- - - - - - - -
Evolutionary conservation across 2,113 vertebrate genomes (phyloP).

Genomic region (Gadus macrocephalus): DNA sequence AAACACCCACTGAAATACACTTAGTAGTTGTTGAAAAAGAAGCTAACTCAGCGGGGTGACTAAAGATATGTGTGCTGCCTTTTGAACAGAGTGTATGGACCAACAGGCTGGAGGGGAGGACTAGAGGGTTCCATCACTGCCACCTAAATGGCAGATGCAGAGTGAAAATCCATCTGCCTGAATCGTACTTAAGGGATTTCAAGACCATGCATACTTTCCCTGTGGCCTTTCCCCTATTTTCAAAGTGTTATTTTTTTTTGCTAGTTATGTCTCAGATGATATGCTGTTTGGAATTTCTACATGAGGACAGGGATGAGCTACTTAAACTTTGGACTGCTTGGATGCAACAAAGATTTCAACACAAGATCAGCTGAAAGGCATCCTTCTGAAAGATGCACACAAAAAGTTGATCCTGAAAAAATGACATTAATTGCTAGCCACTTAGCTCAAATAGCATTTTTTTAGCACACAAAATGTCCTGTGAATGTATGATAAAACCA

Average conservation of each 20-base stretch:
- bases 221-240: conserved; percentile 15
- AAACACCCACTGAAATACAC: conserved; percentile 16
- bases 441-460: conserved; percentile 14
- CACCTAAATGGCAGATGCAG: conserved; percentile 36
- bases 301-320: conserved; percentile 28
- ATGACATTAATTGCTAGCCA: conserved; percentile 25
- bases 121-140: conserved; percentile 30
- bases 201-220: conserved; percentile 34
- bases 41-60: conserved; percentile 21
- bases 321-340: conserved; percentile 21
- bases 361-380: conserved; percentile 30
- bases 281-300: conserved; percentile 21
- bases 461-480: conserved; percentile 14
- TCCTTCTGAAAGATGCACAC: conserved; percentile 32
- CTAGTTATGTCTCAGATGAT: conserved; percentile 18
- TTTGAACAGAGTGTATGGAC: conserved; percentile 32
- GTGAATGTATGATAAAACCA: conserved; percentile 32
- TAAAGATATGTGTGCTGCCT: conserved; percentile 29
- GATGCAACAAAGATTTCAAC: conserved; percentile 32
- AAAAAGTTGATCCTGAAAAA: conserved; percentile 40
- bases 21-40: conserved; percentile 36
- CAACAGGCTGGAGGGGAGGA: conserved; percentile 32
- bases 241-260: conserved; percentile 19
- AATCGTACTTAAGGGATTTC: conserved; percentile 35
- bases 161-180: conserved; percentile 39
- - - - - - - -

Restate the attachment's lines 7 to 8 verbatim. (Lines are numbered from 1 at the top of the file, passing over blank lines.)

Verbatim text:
- CACCTAAATGGCAGATGCAG: conserved; percentile 36
- bases 301-320: conserved; percentile 28